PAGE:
they might be "perfectly at their ease with each other." This secrecy could

not, however, extinguish the previous knowledge which the Prince at least

possessed, that a marriage between the cousins had been mooted by some of

those most interested in their welfare.



In spite of the obstacles which King William raised, an invitation was sent

by the Duchess of Kent to her brother, the reigning Duke of Saxe-Coburg, to

pay her a visit, accompanied by his two sons, in the spring of 1836.

Accordingly, in the month which is the sweetest of the year, in spite of

inconstant skies and chill east winds, when Kensington Gardens were bowery

and fair with the tender green foliage--the chestnut and hawthorn

blossoms--the lilac and laburnum plumes of early summer, the goodly company

arrived, and made the old brick palace gay with the fresh and fitting

gaiety of youth.



We may never know how the royal cousins met--whether the frank, kind,

unconscious Princess came down under the wing of the Duchess as far as

their entrance into the Clock Court; whether there was a little dimness of

agitation and laughing confusion, in spite of the partial secrecy, in two

pairs of blue eyes which then encountered each other for the first time;

whether the courtly company ascended in well-arranged file, or in a little

friendly disorder. It was fortunate that there were more doors and halls

and staircases than one, for it goes without saying that nobody could have

had time and attention to spare for the wonderfully elaborate staircase,

the representation in chiaroscuro of horses and warlike weapons, the

frieze with heads of unicorns and masks of lions. It must have been on

another day that young heads looked up in jest or earnest at Hercules,

Diana, Apollo, and Minerva, and stopped to pick out the heterogeneous

figures in the colonnade--"ladies, yeomen of the guard, pages, a quaker,

two Turks, a Highlander, and Peter the Wild Boy," which testified to the

liberal imagination of Kent, who executed not only the architecture, but

the painting, in the reign of George I.



The guests remained at Kensington for a month, the only drawback to their

pleasure being a little attack of bilious fever, from which Prince Albert

suffered for a few days. There is a published letter to his stepmother in

which the Prince tells his doings in the most unaffected, kindly fashion.

There were the King's levee, "long and fatiguing, but very interesting;"

the dinner at Court, and the "beautiful concert" which followed, at which

the guests had to stand till two o'clock; the King's birthday, with the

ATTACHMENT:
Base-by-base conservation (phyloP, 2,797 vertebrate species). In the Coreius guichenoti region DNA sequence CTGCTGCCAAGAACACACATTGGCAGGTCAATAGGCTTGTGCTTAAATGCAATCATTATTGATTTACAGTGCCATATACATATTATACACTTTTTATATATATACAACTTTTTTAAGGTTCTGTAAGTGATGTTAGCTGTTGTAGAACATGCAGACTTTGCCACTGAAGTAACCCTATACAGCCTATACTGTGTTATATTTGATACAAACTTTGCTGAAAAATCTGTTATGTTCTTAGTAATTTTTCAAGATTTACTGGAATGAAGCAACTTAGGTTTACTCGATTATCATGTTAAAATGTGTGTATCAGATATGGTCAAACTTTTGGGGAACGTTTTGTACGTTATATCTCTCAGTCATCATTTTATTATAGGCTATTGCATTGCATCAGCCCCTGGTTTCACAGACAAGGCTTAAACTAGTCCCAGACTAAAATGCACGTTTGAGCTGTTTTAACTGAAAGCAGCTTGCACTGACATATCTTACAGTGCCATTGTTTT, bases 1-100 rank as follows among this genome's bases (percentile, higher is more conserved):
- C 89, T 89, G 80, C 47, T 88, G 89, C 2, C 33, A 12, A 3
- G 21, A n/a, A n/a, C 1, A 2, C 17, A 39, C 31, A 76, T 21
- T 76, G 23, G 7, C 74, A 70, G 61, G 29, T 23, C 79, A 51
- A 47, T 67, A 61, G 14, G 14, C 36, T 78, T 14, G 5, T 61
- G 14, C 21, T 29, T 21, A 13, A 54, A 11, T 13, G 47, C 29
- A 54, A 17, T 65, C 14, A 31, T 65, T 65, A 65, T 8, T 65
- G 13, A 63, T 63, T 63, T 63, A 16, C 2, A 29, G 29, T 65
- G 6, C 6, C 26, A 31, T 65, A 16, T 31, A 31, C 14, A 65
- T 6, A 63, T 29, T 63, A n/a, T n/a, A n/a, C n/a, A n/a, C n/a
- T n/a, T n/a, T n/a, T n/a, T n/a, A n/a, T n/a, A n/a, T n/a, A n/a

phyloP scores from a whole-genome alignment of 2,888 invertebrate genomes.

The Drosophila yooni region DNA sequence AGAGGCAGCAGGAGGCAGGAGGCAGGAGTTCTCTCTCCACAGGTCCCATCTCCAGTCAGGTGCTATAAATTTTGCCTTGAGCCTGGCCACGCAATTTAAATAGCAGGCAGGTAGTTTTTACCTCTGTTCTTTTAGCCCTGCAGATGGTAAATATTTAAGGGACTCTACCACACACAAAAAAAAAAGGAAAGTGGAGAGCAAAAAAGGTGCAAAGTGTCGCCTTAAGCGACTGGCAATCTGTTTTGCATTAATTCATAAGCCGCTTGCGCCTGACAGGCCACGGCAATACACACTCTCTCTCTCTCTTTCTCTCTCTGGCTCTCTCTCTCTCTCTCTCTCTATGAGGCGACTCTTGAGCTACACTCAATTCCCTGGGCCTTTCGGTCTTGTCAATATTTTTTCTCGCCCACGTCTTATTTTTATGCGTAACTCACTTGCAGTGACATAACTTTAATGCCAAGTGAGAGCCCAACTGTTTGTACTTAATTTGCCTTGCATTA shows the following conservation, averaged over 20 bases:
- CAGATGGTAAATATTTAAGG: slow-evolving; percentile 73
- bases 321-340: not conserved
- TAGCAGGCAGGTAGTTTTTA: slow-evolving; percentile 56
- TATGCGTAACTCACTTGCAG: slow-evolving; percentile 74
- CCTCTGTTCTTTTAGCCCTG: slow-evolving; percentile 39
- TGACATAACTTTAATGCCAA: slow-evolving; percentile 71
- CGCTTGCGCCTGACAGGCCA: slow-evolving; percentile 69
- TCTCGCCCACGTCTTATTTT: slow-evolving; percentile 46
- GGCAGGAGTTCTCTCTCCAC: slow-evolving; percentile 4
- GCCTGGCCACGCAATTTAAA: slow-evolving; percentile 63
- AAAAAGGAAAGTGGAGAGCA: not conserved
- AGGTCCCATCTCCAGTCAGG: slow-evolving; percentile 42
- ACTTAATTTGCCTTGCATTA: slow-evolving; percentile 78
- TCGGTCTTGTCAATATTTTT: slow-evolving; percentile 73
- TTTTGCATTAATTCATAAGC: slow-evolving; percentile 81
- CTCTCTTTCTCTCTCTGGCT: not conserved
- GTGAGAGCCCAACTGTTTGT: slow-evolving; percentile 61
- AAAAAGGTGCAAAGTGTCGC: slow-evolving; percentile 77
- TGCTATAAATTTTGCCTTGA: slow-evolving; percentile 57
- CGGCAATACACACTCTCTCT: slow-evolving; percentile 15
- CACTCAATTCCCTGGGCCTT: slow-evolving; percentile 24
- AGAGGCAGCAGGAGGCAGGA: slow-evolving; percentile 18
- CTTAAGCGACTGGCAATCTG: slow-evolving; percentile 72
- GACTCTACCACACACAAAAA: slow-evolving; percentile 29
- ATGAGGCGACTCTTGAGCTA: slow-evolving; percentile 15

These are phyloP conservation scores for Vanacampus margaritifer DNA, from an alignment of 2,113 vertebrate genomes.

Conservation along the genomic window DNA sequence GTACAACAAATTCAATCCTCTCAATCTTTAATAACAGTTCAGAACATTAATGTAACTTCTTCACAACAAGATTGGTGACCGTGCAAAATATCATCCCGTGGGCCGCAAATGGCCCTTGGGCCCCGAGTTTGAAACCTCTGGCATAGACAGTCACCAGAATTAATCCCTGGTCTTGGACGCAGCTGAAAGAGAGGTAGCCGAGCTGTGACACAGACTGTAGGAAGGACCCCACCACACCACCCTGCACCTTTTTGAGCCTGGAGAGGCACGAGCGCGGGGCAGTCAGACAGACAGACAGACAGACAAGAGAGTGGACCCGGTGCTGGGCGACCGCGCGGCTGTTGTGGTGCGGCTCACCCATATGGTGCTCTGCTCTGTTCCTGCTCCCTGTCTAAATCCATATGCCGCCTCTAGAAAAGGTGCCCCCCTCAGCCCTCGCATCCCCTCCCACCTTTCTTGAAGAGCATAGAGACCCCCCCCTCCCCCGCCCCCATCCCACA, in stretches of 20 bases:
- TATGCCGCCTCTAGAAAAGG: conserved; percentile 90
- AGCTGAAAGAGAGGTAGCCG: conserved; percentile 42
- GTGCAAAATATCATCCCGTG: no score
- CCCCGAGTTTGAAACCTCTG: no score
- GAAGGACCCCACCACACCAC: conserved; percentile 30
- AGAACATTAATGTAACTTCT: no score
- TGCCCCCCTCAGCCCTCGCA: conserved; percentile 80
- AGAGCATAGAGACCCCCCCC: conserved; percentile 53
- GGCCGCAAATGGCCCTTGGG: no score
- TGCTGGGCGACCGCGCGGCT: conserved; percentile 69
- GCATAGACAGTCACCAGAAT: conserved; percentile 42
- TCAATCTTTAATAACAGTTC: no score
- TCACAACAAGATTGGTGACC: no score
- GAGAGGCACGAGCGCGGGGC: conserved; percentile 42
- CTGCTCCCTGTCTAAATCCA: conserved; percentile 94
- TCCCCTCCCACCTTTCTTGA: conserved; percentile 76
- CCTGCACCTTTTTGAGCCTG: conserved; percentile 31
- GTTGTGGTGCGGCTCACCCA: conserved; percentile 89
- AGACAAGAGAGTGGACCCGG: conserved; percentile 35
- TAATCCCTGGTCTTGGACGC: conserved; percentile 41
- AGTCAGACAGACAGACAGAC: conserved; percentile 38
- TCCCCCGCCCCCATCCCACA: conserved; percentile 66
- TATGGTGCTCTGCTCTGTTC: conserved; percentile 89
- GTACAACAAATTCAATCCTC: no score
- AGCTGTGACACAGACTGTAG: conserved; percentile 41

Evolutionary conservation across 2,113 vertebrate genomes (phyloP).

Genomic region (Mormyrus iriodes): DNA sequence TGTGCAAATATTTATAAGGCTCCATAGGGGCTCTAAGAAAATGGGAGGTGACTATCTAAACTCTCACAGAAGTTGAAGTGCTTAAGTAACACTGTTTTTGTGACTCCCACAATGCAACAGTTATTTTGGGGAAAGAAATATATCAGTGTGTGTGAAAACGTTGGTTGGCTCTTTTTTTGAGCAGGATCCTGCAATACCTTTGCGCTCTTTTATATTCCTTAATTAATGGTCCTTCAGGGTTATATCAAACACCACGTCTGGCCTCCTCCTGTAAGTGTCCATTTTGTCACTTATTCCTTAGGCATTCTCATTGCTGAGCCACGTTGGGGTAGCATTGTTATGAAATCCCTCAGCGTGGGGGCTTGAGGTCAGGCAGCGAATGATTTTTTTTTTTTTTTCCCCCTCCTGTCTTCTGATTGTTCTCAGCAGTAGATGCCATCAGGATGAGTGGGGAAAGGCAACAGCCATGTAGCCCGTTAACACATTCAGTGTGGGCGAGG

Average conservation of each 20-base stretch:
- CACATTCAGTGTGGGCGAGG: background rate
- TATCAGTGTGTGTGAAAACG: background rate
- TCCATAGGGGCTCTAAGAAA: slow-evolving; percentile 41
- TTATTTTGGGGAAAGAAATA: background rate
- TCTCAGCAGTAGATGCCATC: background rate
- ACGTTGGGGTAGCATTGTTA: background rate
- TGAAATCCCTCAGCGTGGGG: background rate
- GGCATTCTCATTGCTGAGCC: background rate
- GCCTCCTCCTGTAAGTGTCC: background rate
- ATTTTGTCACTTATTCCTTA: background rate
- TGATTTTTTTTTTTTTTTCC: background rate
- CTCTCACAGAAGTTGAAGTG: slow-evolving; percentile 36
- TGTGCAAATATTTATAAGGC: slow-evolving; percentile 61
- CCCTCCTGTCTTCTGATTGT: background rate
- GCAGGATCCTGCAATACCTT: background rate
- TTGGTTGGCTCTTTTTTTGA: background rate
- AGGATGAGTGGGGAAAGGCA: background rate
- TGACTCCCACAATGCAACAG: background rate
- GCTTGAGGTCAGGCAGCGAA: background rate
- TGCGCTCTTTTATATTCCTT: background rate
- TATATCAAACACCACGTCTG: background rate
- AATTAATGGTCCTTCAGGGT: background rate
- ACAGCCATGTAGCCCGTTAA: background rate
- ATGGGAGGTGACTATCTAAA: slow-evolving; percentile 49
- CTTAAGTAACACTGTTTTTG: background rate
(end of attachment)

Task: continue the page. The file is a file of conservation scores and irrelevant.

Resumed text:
Drawing-room at St. James's Palace, where three thousand eight hundred

people passed before the King and Queen, and another great dinner and

concert in the evening. There was also the "brilliant ball" at Kensington

Palace, at which the gentlemen were in uniform and the ladies in fancy

dresses. Duke William of Brunswick, the Prince of Orange and his sons, and

the Duke of Wellington, were among the guests, and the Princes of Coburg

helped to keep up the ball till four o'clock. They spent a day with the

Duke of Northumberland at Sion House, they went to Claremont, and they were

so constantly engaged that they had to make the most of their time in order

to see at least some of the sights of London. To one of the sights the

Queen referred afterwards. The Duke of Coburg and the two Princes

accompanied the Duchess of Kent and the Princess to the wonderful gathering

of the children of the different charity schools in St. Paul's Cathedral,

where Prince Albert listened intently to the sermon. We hardly need to be

told that he was full of interest in everything, paid the greatest

attention to all he saw, and was constantly occupied. Among his pleasant

occupations were the two favourite pursuits--which the cousins

shared--music and drawing. He accompanied the Princess on the piano, and

he drew with and for her. It was a happy, busy time, though some of the

late dinners, at which, the Prince drank only water, were doubtless dull

enough of the young people, and Prince Albert, accustomed to the early

hours and simple habits of Germany, felt the change trying. He confessed

that it was sometimes with the greatest difficulty he could keep awake. The

Princess's birthday came round during her kinsman's visit. The Prince

alluded to the event and to his stay at Kensington in writing to the